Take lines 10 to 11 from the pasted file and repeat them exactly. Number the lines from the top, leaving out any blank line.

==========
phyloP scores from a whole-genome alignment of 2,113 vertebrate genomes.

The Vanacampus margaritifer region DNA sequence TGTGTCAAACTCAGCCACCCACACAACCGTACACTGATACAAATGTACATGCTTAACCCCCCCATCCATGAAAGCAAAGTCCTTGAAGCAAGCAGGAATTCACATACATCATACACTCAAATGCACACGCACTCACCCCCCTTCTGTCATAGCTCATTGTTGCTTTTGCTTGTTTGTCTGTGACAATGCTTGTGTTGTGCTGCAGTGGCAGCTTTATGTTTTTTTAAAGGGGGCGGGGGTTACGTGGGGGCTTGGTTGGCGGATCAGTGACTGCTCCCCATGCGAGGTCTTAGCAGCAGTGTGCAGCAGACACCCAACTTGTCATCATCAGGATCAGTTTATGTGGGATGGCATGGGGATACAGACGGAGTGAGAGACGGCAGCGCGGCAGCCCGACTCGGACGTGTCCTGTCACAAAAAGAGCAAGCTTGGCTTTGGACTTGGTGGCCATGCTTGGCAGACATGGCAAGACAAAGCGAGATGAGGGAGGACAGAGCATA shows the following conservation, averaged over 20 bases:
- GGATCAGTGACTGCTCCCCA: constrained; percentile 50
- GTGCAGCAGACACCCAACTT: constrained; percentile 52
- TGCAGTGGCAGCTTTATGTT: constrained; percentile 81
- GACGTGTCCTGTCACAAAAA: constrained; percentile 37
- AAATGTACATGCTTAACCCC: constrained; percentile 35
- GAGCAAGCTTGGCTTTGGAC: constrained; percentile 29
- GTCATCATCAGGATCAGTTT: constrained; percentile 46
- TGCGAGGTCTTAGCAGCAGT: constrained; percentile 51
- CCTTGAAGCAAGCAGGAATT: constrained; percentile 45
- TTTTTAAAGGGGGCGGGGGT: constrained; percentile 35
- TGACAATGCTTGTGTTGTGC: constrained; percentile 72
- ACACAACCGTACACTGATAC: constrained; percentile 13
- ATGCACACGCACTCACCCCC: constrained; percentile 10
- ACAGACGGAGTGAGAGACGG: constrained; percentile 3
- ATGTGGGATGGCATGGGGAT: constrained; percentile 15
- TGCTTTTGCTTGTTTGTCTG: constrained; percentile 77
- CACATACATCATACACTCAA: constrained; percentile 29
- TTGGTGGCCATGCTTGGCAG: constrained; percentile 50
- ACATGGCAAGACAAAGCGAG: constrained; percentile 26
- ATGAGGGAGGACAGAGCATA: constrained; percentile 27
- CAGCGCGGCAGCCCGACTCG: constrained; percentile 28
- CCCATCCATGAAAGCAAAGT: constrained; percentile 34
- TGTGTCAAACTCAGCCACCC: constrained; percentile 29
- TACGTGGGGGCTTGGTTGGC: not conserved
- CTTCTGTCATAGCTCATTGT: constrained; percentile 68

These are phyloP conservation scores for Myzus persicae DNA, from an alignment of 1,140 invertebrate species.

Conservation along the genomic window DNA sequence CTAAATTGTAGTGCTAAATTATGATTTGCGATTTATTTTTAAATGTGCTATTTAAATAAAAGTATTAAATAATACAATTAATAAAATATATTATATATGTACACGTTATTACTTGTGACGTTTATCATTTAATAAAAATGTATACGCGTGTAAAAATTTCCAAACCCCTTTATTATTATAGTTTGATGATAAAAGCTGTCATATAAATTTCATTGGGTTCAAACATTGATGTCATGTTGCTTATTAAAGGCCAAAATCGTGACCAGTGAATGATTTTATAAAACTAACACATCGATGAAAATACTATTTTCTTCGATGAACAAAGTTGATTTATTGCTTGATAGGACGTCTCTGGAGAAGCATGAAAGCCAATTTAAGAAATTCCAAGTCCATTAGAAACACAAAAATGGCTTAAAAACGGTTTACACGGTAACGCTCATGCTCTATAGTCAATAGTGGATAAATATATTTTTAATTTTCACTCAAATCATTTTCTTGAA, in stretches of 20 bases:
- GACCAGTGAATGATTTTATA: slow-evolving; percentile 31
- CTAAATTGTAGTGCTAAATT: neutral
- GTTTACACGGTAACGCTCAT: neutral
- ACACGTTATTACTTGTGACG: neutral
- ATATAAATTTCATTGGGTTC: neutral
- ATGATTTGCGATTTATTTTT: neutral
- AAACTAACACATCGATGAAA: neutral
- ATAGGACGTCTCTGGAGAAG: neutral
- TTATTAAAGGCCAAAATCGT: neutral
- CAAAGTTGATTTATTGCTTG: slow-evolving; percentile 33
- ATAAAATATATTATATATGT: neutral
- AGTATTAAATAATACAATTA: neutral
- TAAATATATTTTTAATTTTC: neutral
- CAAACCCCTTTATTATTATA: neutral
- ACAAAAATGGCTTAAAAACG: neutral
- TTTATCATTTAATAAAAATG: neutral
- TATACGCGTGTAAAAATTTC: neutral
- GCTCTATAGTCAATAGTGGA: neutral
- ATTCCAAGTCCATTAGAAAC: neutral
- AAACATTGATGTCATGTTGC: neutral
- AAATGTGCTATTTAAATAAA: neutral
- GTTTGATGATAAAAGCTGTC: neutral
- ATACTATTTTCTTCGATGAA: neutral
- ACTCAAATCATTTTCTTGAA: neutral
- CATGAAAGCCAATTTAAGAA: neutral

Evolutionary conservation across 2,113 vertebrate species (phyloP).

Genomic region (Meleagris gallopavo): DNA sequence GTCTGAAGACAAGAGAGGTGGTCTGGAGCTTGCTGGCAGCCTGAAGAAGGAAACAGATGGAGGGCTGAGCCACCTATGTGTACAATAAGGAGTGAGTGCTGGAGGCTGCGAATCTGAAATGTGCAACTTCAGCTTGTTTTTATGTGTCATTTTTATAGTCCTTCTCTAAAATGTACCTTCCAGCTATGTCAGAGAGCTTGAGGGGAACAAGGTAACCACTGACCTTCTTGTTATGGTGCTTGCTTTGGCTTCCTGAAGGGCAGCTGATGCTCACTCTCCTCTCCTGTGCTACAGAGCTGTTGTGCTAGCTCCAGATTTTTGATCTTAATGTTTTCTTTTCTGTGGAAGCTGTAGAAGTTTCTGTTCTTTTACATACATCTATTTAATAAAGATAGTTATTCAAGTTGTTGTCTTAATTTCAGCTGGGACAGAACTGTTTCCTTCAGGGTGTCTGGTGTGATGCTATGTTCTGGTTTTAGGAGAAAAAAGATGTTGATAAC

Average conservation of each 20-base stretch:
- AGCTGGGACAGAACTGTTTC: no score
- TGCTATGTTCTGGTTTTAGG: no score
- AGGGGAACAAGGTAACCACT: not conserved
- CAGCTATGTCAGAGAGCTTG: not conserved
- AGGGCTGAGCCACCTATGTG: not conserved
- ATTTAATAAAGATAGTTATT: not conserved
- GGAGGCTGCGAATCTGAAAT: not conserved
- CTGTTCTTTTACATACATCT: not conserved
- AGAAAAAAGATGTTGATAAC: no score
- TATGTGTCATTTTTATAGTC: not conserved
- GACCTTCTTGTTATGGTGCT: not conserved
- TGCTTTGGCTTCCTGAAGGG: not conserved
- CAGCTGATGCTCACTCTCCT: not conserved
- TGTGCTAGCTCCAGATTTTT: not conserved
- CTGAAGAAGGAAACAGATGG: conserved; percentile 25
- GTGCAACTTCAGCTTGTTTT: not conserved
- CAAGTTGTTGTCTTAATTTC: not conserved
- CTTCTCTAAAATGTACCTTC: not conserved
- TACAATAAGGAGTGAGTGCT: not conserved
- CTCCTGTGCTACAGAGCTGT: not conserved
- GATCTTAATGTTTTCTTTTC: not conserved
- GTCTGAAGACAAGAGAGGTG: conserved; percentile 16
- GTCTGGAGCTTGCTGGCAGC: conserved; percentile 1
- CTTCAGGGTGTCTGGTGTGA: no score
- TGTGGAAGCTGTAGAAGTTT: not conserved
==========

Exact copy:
- TGCGAGGTCTTAGCAGCAGT: constrained; percentile 51
- CCTTGAAGCAAGCAGGAATT: constrained; percentile 45